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Creative Mentor Network founder Isabel Farchy
21st September 2017

Creative Mentor Network: Q&A with Isabel Farchy

Isabel Farchy set up Creative Mentor Network when the super-talented, culturally aware students she taught at a West London academy were struggling to secure work experience placements. The issue? Unlike their middle-class counterparts, few of her students knew anyone who worked in the creative industries, let alone had networks of parents and parent’s friends to fall back on for an easy shoe-in.

Research by the Education Endowment Foundation shows, Isabel tells us, that young people who make four or more professional connections before they leave full-time education are five times more likely to be employed upon leaving education. Plus they’ll earn up to 18% more. For her students, the system was weighted against them. And given recent reports on the design industry’s damning diversity problem, their experience was not unique.

But Isabel wanted to do something about it. Established just two years ago, Creative Mentor Network pairs A Level students from London schools with mentors from top level creative businesses – think Wieden + Kennedy, Rapha, XL Recordings and IDEO. As well as providing approachable role models who can field questions and provide support, the purpose of the mentoring programme is for students to get exposure to the creative industries before they leave school. Think about it, would 17-year-old you have known that the job you do now even existed?

Through an hour meet-up a week, mentees can get a better picture of the kinds of roles that are out there, the routes in, the skills they require and how much they can earn. And of course it’s not just one-way: mentors get insight from the hard-to-reach Generation Z as well as an opportunity to take stock of their role, their company and their leadership style.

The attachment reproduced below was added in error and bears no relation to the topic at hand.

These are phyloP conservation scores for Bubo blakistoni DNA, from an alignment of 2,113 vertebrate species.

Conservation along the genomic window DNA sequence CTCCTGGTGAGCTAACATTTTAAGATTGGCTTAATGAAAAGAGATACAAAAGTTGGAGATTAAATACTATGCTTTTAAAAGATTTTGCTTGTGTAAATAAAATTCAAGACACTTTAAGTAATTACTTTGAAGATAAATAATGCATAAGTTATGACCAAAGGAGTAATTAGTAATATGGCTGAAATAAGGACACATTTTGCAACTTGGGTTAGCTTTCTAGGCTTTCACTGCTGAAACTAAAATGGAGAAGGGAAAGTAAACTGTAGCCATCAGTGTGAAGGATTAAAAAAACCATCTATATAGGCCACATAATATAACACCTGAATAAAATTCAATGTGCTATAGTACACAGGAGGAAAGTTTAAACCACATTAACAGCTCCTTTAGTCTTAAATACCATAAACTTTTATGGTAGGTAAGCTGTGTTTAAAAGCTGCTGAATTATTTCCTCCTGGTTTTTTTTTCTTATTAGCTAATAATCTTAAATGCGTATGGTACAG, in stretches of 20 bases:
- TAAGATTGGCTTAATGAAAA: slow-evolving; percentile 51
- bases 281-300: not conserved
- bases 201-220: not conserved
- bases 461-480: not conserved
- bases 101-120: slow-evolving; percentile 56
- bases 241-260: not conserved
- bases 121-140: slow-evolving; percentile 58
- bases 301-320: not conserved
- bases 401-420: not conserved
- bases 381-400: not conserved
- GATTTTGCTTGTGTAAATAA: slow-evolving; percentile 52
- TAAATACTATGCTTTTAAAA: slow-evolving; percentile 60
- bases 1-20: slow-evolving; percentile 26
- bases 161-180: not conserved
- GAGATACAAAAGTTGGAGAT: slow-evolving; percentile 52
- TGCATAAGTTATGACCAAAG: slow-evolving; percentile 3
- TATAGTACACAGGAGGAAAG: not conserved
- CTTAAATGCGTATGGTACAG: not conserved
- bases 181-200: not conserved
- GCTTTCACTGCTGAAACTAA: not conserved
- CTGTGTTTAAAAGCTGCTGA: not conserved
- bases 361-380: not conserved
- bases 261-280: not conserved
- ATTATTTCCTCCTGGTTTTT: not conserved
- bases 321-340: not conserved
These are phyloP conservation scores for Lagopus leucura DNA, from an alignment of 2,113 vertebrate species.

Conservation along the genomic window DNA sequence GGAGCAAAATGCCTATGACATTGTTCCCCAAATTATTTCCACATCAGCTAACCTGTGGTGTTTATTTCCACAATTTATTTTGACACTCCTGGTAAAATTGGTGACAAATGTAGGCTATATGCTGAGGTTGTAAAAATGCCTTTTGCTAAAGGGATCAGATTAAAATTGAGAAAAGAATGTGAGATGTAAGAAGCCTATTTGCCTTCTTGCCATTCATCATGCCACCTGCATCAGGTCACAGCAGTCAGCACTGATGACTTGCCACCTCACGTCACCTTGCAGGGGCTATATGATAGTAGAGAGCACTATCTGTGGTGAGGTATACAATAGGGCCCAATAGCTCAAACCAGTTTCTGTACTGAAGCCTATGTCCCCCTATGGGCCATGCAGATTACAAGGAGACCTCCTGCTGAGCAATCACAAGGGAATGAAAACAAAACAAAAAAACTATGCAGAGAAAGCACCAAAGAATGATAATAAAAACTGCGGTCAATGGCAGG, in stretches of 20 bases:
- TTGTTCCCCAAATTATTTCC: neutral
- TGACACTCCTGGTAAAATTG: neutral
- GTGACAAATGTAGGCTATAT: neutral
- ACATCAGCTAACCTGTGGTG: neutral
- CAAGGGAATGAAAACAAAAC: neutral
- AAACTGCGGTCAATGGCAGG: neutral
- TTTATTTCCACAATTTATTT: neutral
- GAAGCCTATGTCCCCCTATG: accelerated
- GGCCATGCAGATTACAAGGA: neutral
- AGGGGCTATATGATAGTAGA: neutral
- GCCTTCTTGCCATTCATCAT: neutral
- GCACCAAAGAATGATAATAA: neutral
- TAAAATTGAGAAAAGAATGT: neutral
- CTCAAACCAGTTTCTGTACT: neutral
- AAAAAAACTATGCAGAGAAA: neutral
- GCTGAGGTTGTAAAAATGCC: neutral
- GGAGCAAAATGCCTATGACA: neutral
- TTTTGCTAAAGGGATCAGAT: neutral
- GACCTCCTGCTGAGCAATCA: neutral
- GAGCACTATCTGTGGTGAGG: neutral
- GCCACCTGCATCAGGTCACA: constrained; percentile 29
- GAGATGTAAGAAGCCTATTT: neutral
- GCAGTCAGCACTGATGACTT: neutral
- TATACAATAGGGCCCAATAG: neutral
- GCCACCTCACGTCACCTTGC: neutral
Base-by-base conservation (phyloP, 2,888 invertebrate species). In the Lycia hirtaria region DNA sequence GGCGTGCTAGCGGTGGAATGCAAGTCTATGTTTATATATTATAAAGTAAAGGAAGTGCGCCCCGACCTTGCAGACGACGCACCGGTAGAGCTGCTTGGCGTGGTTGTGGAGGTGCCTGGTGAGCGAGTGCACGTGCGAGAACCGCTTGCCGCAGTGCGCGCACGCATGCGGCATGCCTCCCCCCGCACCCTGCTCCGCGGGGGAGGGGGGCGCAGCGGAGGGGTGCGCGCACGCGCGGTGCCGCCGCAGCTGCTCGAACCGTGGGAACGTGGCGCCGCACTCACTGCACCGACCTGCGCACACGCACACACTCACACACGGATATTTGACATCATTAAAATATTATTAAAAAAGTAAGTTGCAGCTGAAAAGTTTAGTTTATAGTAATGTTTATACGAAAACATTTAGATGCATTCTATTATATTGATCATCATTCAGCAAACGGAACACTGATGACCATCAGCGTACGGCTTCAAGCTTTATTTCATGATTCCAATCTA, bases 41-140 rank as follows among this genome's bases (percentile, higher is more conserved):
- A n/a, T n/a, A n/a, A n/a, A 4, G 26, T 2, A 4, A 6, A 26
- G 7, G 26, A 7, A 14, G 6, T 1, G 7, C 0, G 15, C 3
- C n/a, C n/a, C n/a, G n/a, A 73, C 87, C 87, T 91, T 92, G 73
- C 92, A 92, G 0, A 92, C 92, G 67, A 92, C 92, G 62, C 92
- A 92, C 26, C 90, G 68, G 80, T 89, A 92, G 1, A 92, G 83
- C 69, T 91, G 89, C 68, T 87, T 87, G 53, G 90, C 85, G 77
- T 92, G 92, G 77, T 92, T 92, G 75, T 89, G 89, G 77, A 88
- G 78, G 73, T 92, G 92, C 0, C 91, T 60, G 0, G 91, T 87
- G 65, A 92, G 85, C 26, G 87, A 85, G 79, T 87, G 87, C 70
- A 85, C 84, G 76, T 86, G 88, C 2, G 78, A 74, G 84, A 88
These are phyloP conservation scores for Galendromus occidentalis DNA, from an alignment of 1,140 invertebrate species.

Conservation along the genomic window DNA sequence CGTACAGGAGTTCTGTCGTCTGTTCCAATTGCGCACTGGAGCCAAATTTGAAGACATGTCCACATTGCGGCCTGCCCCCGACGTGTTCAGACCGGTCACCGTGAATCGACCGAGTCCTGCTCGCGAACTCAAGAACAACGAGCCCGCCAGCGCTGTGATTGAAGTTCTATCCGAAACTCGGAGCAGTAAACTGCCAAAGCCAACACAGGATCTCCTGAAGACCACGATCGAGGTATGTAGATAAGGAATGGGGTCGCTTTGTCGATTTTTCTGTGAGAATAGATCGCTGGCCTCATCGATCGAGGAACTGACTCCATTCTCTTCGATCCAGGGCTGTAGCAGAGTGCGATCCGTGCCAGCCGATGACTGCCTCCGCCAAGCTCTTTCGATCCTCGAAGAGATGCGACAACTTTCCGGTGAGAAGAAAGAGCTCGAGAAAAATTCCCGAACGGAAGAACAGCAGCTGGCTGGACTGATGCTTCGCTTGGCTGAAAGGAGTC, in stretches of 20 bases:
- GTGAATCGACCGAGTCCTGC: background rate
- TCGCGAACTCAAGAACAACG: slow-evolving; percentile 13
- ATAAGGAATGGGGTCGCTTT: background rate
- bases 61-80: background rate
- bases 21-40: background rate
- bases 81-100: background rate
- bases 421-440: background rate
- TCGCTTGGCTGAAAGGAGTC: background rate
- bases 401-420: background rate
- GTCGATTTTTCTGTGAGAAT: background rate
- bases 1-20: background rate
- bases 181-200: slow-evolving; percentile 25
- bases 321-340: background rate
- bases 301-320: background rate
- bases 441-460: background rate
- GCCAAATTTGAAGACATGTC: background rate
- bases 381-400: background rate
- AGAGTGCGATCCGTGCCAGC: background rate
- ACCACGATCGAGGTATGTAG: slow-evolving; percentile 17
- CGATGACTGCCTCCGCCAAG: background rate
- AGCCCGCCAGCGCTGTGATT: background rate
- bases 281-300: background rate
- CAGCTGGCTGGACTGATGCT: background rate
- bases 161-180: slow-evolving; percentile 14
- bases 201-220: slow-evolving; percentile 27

Given the huge scope of Creative Mentor Network, we had loads to talk about with founder Isabel Farchy, from the business imperative to have more diverse voices in the creative industries to how CMN works in practice.

What inspired you to set up CMN? Was there a eureka moment?

I was working as a teacher in an academy in West London, teaching English and Media. A lot of my students were creatively talented, good at problem solving and had a really good knowledge of cultural trends. But their perception of the creative industries was that it was a precarious route to take and something they could only pursue as a hobby.

As a teacher, I was focussed very much on making sure my students passed exams, and on talking about getting into university. But little else beyond that. It was only when my year 12 students started looking for work experience, and struggling to find decent placements, it dawned on me how for so many of us, our careers are reliant on our networks.

I remember having a conversation with a friend of mine who’s little brother was doing work experience with a famous film director. I thought how impossible that kind of experience would have been for my students, and it seemed incredibly unfair. Many of the kids at my school would get the same exam results and go to the same universities as children from higher-income families but they would still be at a huge disadvantage once they graduated.